Most urbanites thought it was bad enough when Cleveland-based pastor Darrell Scott befouled the airwaves by saying on live TV that Donald Trump is the most pro-Black president of the modern era. It was painful enough to the ear cavity to listen as Scott heaped effusive praise on Trump while simultaneously stomping on his predecessor, former President Barack Obama.
But now we have this. You may want to sit down first. Pastor John Gray, who was also in attendance at that widely condemned meeting with Trump, insinuates that meeting with Trump was tantamount to Jesus meeting with the outcasts of society.
Pastor Keith McQueen, the founder of Powerhouse Church in Indianapolis, was initially respondoing to another pastor defending Gray, claiming that people hated the megachurch owner.
McQueen clarified that folks do not hate Gray but hate what he did.
“We don’t hate @realjohngray We love him,” McQueen wrote on his Instagram page. “However we can’t respect his decision to condone the behavior of an egotistical, misogynistic, narcissistic clown that has turned our country into a circus with his quarrelsome and divisive rants. He has affirmed the behavior of this man by sitting at the table to ‘discuss’ prison reform and urban revitalization with a man that has never cared for urban populations and incites hatred towards minorities that are targeted and often locked up unjustly.”
He continued: “We disagree with him on the behalf of young black men, women, Mexican #immigrants and their children #lgbt people and citizens that prefer a government that isn’t illegally influenced by Russian leaders.”
After emerging from the avalanche of criticism for meeting with Trump at the White House, Gray responded by comparing his meeting with Trump to Jesus.
“Sitting at a table is neither affirming, endorsing, agreeing or aligning. If so, Jesus certainly couldn’t have sat with zaccheus or been in the company of lepers. High Priests couldn’t go near lepers,” he commented under the post. “Jesus made clear that He came eating and drinking and was a friend to sinners, tax collectors and wine bibbers. Was he aligning or affirming their behavior? Of course not. And an initial conversation doesn’t portend for what could be produced in the future. I could never presume to know your calling or assignment since we don’t know each other.”
Gray was just getting warmed up on IG. He continues:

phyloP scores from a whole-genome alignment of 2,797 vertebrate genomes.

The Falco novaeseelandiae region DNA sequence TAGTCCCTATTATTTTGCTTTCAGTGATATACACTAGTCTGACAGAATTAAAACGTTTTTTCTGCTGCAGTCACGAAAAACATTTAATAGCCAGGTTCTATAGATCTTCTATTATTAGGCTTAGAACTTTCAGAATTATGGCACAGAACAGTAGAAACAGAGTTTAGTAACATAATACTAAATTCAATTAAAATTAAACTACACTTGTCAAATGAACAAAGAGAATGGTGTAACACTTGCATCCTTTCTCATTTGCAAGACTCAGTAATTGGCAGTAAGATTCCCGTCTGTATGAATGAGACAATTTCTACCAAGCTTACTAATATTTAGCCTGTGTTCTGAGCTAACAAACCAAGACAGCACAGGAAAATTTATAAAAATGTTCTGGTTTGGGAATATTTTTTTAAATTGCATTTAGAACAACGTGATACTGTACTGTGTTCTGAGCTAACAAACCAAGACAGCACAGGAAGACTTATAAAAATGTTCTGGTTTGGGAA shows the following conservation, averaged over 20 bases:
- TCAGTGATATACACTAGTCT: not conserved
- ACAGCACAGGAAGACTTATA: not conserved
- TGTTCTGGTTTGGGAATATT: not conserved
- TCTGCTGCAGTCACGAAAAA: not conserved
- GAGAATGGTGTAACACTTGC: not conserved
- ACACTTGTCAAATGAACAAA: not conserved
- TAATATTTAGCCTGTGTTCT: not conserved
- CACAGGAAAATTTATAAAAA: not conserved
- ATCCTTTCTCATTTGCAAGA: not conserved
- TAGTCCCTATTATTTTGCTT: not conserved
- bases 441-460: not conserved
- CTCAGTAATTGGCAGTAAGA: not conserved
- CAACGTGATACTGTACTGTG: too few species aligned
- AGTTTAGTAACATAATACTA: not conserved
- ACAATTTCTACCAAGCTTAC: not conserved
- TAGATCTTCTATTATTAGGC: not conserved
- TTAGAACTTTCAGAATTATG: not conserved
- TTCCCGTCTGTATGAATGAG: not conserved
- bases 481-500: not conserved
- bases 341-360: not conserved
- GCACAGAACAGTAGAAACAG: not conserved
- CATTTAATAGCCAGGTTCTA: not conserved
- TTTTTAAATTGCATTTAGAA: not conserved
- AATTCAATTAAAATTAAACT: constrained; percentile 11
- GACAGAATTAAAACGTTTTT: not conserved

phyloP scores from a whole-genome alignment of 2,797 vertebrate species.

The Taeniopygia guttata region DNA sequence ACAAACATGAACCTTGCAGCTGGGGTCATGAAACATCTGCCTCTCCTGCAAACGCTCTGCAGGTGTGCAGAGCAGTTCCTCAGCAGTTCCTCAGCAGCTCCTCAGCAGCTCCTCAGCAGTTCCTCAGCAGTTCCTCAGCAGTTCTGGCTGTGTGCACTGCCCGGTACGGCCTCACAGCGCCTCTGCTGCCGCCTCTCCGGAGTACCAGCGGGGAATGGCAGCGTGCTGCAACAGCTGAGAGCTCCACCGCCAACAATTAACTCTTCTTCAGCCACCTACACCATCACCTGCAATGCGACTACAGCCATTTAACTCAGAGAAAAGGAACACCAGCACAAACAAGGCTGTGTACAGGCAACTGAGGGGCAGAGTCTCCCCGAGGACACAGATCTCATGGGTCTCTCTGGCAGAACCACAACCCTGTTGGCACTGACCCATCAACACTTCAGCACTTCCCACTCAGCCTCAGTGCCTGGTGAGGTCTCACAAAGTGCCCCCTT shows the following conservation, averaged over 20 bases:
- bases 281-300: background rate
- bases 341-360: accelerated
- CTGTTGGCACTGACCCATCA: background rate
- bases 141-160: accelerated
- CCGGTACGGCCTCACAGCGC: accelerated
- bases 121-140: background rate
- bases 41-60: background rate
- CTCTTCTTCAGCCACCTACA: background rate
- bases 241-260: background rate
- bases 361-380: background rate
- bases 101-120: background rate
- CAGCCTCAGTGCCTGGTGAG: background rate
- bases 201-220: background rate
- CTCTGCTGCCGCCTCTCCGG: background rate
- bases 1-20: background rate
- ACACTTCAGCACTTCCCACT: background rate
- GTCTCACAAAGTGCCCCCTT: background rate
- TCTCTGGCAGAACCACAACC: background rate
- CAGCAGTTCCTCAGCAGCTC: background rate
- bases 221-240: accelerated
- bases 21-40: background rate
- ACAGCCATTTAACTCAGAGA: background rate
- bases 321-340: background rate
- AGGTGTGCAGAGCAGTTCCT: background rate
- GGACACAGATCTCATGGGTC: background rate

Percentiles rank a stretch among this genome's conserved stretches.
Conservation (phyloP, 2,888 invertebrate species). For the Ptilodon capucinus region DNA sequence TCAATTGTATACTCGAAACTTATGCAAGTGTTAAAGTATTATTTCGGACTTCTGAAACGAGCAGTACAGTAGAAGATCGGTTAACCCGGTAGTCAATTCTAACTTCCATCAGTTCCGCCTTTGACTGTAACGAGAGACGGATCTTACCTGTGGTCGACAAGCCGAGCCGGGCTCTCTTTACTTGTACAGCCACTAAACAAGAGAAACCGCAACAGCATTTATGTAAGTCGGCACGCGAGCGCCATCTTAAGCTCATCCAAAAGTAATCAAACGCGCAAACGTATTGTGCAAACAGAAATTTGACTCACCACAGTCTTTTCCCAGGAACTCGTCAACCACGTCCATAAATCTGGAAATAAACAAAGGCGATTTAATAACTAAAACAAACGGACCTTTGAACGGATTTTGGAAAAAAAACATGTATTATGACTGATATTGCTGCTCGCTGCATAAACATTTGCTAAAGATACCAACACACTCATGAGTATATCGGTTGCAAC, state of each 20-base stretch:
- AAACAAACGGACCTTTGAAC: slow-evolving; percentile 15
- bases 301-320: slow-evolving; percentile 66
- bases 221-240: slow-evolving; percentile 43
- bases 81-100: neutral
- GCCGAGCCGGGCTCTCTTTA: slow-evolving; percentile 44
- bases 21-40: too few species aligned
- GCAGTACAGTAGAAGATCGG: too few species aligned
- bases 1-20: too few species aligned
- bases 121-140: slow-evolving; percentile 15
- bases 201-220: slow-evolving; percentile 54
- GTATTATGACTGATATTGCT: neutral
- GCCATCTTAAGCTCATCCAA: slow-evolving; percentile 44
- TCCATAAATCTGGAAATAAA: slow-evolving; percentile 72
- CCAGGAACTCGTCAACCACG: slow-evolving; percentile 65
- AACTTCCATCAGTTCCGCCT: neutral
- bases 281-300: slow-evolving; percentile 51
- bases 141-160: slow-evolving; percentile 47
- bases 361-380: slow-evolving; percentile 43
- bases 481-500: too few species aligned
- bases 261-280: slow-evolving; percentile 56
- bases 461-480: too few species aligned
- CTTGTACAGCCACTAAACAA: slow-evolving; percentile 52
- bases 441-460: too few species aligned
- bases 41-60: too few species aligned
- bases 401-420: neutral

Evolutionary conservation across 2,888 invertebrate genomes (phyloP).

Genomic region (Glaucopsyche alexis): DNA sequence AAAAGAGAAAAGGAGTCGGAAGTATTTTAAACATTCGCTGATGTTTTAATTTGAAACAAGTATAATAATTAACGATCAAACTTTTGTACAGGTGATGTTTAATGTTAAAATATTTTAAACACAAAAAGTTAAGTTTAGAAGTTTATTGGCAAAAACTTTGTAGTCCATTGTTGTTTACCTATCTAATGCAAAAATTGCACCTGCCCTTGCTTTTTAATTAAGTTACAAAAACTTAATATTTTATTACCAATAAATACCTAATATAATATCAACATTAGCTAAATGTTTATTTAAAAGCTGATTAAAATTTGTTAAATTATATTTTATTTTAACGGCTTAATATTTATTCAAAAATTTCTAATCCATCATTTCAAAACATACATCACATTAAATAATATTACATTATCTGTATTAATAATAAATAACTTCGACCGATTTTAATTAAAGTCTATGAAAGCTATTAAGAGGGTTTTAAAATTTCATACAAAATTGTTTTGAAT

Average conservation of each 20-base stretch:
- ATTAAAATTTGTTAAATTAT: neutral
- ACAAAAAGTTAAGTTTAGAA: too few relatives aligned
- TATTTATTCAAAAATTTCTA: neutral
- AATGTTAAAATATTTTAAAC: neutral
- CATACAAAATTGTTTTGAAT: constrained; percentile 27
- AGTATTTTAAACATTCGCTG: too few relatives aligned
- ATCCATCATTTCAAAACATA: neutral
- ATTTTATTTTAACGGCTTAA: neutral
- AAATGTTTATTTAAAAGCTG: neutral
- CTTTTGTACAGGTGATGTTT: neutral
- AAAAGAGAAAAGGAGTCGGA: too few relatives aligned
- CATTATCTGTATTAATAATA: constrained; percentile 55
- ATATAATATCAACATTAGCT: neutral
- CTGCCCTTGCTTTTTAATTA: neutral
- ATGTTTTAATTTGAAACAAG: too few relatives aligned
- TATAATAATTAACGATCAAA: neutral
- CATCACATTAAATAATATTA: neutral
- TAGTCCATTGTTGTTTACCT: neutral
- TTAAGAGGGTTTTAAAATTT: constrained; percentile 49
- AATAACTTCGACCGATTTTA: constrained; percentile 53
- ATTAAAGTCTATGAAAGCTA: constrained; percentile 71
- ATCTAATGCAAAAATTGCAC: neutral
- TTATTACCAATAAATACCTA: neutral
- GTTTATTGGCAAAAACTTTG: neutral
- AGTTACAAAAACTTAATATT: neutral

“But scripture does outline for us what believers should do if they have a disagreement. It starts with a one on one. Then get two or three witnesses and then take it before the church. None of that happened before you posted about a fellow believer who had everything to lose and nothing to gain by being obedient to the God who sent me. That I didn’t voice the accumulated pain of 400 years of REAL BROKENNESS in our black and brown communities is something I wish I could do. Some moments call for a level of wisdom that my emotions would rather do away with. ‘Come, let us reason together’….perhaps next time try to reach out to me first and dialogue before utilizing your platform to hit your brother in Christ. I don’t mind people who don’t believe what I believe saying whatever they want. What I wasn’t prepared for was friendly fire.”
McQueen answered his colleague with another sharp rebuke, reminding Gray that Jesus sat with the dispossessed and disenfranchised, not with the powerful people who orchestrated mass misery and impoverishment.
“@realjohngray the difference between Jesus and you sitting with @realdonaldtrump is that Jesus sat with the oppressed and not the oppressor. Jesus confronted the political figures of his day. The process of addressing disagreements between leaders is a process between believers and not preachers to politicians. The book of Jude speaks of those that are divisive and full of dissent and says HAVE NOTHING TO DO WITH THEM.”
What do you make of the McQueen and Gray discourse? Who do you side with in this conflict of opinions, if at all?